A utility-theoretic model for QALYs and willingness to pay
Despite the widespread use of quality-adjusted life years (QALY) in economic evaluation studies, their utility-theoretic foundation remains unclear. A model for preferences over health, money, and time is presented in this paper. Under the usual assumptions of the original QALY-model, an additive separable presentation of the utilities in different periods exists. In contrast to the usual assumption that QALY-weights do solely depend on aspects of health-related quality of life, wealth-standardized QALY-weights might vary with the wealth level in the presented extension of the original QALY-model resulting in an inconsistent measurement of QALYs. Further assumptions are presented to make the measurement of QALYs consistent with lifetime preferences over health and money. Even under these strict assumptions, QALYs and WTP (which also can be defined in this utility-theoretic model) are not equivalent preference-based measures of the effects of health technologies on an individual level. The results suggest that the individual WTP per QALY can depend on the magnitude of the QALY-gain as well as on the disease burden, when health influences the marginal utility of wealth. Further research seems to be indicated on this structural aspect of preferences over health and wealth and to quantify its impact. Copyright © 2002 John Wiley & Sons, Ltd.
Volume (Year): 12 (2003)
Issue (Month): 1 ()
|Contact details of provider:|| Web page: http://www3.interscience.wiley.com/cgi-bin/jhome/5749|
References listed on IDEAS
Please report citation or reference errors to , or , if you are the registered author of the cited work, log in to your RePEc Author Service profile, click on "citations" and make appropriate adjustments.:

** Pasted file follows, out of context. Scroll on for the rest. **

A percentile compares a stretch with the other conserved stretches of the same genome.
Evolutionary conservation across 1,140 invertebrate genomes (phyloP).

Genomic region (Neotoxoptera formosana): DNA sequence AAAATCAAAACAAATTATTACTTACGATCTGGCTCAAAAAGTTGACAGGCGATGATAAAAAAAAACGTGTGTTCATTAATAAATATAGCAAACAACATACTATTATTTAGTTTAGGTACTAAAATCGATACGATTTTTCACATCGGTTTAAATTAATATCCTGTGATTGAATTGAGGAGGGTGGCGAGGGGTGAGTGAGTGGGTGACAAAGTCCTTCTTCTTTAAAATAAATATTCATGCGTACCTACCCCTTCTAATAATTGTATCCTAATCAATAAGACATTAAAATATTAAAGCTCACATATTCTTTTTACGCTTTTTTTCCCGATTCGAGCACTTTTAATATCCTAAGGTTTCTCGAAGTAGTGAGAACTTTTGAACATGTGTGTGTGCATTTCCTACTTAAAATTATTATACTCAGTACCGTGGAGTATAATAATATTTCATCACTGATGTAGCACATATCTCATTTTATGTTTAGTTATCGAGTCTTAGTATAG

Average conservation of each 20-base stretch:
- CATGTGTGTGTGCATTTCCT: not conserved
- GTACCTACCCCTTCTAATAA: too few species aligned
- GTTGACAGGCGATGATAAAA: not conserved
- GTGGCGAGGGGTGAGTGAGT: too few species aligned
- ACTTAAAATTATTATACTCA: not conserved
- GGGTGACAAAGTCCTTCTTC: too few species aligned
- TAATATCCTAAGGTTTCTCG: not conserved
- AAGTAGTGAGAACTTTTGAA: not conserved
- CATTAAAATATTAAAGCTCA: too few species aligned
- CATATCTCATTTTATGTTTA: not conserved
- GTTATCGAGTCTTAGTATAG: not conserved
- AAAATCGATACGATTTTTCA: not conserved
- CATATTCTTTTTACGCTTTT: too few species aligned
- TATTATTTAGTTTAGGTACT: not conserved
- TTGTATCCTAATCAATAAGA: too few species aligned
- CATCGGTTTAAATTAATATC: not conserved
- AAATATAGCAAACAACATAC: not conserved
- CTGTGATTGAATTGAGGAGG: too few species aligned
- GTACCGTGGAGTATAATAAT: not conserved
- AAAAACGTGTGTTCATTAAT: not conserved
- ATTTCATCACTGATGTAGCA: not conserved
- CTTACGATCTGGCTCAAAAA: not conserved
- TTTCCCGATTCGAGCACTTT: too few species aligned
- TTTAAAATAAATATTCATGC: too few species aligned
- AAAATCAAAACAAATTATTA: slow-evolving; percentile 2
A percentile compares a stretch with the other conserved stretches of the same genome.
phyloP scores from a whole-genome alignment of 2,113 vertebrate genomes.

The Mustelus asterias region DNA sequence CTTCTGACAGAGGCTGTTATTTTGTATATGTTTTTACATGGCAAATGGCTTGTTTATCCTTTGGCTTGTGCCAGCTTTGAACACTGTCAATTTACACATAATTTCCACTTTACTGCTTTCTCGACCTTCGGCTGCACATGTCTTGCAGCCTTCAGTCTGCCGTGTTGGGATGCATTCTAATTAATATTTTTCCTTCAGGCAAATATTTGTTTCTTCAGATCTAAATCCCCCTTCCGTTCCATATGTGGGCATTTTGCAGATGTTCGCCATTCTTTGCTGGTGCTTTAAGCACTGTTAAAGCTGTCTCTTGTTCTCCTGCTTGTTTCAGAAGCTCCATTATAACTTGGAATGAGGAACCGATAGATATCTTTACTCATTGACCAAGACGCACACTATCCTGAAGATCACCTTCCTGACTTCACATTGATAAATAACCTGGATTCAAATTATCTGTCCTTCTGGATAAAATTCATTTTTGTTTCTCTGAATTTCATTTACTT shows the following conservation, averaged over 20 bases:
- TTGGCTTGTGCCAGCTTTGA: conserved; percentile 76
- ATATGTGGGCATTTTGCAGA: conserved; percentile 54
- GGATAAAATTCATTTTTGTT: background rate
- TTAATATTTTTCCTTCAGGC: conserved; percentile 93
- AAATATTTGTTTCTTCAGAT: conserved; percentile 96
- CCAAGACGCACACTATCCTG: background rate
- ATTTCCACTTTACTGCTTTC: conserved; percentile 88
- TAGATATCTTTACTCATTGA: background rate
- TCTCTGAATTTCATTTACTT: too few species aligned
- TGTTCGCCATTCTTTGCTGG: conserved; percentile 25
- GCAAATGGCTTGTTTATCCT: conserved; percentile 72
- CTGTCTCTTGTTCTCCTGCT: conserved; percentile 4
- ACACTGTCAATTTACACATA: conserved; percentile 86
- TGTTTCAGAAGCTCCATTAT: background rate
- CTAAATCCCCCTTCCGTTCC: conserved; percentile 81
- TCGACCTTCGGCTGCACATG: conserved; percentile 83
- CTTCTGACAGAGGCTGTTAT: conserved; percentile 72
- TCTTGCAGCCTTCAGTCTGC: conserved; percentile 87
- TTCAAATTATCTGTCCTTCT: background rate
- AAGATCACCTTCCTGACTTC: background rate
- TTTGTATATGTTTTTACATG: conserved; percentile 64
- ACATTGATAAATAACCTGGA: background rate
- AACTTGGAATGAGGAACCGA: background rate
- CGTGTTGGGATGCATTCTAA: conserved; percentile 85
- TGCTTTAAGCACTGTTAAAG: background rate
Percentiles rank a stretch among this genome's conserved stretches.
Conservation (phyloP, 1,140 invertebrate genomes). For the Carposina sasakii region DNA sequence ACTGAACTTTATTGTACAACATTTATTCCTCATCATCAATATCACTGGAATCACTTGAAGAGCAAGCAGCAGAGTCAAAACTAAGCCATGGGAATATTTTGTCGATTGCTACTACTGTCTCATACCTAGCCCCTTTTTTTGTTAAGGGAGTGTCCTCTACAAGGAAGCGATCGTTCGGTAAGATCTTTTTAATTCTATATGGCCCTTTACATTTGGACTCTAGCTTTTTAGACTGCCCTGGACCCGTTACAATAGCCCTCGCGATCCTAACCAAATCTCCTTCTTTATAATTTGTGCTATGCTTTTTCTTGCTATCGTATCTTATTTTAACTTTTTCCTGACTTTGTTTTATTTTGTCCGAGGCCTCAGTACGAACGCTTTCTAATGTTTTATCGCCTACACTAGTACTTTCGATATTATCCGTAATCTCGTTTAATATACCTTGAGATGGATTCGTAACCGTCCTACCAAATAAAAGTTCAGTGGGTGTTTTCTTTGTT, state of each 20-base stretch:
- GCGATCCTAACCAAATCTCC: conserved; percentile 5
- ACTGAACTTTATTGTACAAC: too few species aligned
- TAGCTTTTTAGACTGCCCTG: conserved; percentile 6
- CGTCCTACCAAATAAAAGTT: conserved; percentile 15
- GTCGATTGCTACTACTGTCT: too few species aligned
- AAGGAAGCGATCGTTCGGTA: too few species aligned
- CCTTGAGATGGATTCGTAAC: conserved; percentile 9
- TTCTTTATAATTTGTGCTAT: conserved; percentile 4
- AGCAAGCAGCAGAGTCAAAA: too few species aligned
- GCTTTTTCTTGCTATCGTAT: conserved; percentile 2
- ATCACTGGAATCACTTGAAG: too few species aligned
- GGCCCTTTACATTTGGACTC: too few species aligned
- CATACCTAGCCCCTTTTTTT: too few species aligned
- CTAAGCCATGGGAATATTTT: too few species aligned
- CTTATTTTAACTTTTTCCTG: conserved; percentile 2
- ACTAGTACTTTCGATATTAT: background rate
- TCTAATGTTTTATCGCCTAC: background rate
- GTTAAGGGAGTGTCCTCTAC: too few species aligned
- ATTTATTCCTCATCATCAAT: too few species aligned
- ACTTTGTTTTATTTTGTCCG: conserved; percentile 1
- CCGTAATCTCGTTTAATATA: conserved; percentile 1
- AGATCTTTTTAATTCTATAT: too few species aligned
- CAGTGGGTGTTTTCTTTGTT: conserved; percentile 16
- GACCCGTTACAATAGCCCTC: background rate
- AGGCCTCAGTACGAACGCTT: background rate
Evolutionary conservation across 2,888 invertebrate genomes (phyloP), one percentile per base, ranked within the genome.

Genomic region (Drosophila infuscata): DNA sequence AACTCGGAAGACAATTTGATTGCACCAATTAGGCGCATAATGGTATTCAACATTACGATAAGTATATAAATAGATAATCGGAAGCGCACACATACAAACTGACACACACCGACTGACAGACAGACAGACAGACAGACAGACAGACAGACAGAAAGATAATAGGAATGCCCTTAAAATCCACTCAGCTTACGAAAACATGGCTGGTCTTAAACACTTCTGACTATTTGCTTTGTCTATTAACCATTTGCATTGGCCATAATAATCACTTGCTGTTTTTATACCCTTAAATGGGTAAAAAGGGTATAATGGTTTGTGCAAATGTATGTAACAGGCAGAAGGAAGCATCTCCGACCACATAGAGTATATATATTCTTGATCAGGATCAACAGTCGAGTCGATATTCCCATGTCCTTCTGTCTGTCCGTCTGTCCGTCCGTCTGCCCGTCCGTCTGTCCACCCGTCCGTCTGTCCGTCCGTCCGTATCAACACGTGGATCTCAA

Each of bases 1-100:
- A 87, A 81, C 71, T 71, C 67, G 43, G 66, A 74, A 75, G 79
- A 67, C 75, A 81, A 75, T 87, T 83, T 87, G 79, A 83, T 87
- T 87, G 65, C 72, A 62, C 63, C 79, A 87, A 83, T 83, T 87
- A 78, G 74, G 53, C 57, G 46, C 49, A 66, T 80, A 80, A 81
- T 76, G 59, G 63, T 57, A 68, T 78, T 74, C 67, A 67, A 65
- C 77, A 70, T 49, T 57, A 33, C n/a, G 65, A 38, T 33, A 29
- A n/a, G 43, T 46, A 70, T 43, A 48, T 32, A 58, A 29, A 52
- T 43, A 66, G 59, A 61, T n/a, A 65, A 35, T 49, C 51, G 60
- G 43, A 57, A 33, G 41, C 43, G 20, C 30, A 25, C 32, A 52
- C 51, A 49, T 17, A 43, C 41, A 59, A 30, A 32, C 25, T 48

- Johansson,Per-Olov, 1995. "Evaluating Health Risks," Cambridge Books, Cambridge University Press, number 9780521478786, February.
- Garber, Alan M. & Phelps, Charles E., 1997. "Economic foundations of cost-effectiveness analysis," Journal of Health Economics, Elsevier, vol. 16(1), pages 1-31, February.
- Viscusi, W Kip & Evans, William N, 1990. "Utility Functions That Depend on Health Status: Estimates and Economic Implications," American Economic Review, American Economic Association, vol. 80(3), pages 353-374, June.
- S Georgiou & I H Langford & I J Bateman & R K Turner, 1998.
"Determinants of individuals' willingness to pay for perceived reductions in environmental health risks: a case study of bathing water quality,"
Environment and Planning A,
Pion Ltd, London, vol. 30(4), pages 577-594, April.
- S Georgiou & I H Langford & I J Bateman & R K Turner, 1998. "Determinants of Individuals' Willingness to Pay for Perceived Reductions in Environmental Health Risks: A Case Study of Bathing Water Quality," Environment and Planning A, , vol. 30(4), pages 577-594, April.
- Michael Grossman, 1972. "The Demand for Health: A Theoretical and Empirical Investigation," NBER Books, National Bureau of Economic Research, Inc, number gros72-1.